The API economy is taking off, propelled by an explosion of activity across API tools and platforms. According to a 2021 report from Postman, developers reported spending nearly half of their time working on APIs, and 94% of companies planned to increase their investments in APIs in 2022. API-first development is also gaining traction, with an impressive 67% of companies embracing this methodology. Companies like Twilio and Stripe emerged as early winners in this new economy, with the promise of many more to come.
APIs offer organizations an opportunity to tap into best-of-breed software components without having to spend precious time or development resources creating them from scratch. With that said, an often-overlooked aspect of the API economy is how these disparate pieces of software connect. This is particularly true when it comes to orchestrating processes between API-driven components, people, and legacy systems.
Let’s take a look at how a large company might introduce APIs into its software stack, and how process orchestration can help “drive” processes among these components from end to end.
What’s driven enterprise adoption of APIs
While APIs have been around for decades, what’s new is a shift in mindset for enterprise developers. For years, many large organizations operated on monolithic software platforms that were difficult to change. As software development methodologies evolved from waterfall to agile and iterative practices, monoliths were destined to become a thing of the past.
To respond, many enterprise developers have gone through the modernization process of breaking up their organizations’ monoliths and exposing their API endpoints. This approach helps these systems become more consumable by external applications, and often serves as an alternative to RPA-based integration. Companies like Deutsche Telekom have found that breaking up the monolith dramatically reduced their long release cycles. In a modern software development world, three or more months can feel like an eternity – a delay that can even result in a loss of competitive advantage.
For these reasons, API-centric software development approaches have taken off in popularity. Whether organizations choose to design their own API-first applications or expose API endpoints after the fact, these approaches are much more suited to shorter, agile development lifecycles.
The missing “glue” of process orchestration
Often what’s missing in an API-driven approach to software development is process orchestration, or the ability to drive processes across different people, systems and devices. In an old-school, monolithic setup, this wasn’t necessary. There is only one piece of technology (often owned by a single vendor) to worry about, and often one (albeit bloated) business process management solution to do the driving. Now, there could be hundreds of smaller vendors in a software stack, and even more homegrown components. This picture might even include legacy systems, as well.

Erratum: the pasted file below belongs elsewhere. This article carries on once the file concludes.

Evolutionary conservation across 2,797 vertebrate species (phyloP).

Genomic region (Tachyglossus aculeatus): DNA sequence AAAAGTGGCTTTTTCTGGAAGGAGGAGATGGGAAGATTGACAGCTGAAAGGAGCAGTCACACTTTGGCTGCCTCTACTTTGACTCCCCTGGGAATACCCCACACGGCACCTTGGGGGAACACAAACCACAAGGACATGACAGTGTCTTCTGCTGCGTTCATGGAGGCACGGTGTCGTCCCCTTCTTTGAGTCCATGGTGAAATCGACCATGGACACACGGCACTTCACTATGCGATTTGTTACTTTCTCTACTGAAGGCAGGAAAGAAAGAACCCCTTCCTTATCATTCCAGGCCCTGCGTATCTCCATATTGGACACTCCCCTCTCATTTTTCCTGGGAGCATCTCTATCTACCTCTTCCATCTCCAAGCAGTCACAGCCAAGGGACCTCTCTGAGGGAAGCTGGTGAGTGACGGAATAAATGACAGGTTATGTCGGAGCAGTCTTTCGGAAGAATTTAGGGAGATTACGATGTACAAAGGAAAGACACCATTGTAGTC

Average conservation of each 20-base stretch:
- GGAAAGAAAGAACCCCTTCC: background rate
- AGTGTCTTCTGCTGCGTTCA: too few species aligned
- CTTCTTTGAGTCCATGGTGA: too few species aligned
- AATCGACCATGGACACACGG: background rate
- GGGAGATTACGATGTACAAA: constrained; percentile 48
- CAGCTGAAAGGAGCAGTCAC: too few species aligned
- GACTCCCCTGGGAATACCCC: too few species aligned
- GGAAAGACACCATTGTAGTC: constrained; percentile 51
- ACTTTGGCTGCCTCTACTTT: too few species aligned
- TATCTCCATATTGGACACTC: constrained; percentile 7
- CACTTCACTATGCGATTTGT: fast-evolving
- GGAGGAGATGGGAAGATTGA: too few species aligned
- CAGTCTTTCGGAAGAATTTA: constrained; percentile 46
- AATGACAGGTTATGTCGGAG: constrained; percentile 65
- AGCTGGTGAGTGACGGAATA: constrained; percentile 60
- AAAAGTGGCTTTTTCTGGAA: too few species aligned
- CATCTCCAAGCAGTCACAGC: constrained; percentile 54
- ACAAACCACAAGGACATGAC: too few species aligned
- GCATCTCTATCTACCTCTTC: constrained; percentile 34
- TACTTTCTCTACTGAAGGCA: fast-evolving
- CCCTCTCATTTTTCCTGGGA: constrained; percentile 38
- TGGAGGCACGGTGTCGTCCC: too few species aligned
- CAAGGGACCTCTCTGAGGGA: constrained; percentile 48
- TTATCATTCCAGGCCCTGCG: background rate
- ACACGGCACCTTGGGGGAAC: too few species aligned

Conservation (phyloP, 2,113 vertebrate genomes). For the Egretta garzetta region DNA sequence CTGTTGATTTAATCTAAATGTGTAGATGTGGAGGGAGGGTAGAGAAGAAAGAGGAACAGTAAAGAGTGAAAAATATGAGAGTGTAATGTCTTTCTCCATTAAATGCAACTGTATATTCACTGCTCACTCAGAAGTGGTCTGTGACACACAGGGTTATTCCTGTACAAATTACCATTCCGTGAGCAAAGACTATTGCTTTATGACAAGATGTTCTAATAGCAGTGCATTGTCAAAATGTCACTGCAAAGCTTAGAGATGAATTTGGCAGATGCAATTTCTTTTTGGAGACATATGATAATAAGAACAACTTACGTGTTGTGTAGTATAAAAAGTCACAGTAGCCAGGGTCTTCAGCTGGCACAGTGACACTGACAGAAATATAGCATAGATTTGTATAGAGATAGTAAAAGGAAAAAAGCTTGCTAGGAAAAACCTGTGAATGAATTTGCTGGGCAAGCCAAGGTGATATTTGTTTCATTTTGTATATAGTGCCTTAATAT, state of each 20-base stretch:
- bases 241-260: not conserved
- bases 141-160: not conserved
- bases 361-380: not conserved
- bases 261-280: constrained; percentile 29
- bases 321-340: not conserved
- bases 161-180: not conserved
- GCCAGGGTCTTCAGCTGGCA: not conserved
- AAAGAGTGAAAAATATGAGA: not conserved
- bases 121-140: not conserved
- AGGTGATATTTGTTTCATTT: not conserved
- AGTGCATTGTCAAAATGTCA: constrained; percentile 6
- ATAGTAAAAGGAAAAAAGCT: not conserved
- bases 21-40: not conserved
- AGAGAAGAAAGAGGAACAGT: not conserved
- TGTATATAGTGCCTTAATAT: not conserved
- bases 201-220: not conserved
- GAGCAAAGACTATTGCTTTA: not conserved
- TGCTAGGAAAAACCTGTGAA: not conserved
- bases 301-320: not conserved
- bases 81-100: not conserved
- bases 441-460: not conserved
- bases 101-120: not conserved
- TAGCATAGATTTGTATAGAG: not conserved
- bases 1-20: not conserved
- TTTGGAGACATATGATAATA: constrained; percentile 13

What’s more, a single API exposed within an application might have hundreds or possibly thousands of endpoints. Consider each of these endpoints like a building block. The whole point of exposing APIs is to allow for the creation of new solutions that compose these endpoints together. Often, new solutions either make use of APIs or allow for custom code based on an API’s endpoints. And, many composable solutions leverage API endpoints to drive a business process. In these scenarios, a universal process orchestration layer is more powerful, secure and reliable than hand-coding API endpoint composition to drive a process.
The operative word is “universal.” Some orchestrators are only optimized to drive legacy systems, APIs, or SaaS applications. But it’s critical to have one orchestrator driving everything. For example, a single process like an insurance claim might involve multiple API-driven components, a legacy system, and a team of people. Without a standard procedure for how this process rolls out, step-by-step, it can be impossible for these systems and people to interoperate efficiently and effectively.
A developer might start by using open standards like BPMN and DMN to model their processes step by step. From there, a universal process orchestrator would hook into any endpoint to execute the process. Because most modern software development teams want to use APIs combined with homegrown components (and may be coping with residual legacy systems) – the ability to integrate with everything is key.
So, while the focus on the API economy and its growth is critical, it’s important not to overlook what’s “driving” the API economy. Something must connect the many available software components of this world – whether they’re built or bought. The unsung hero in this scenario is process orchestration.
To learn more about process orchestration trends, digital transformation initiatives, and the future of the industry, join us in October for CamundaCon 2022!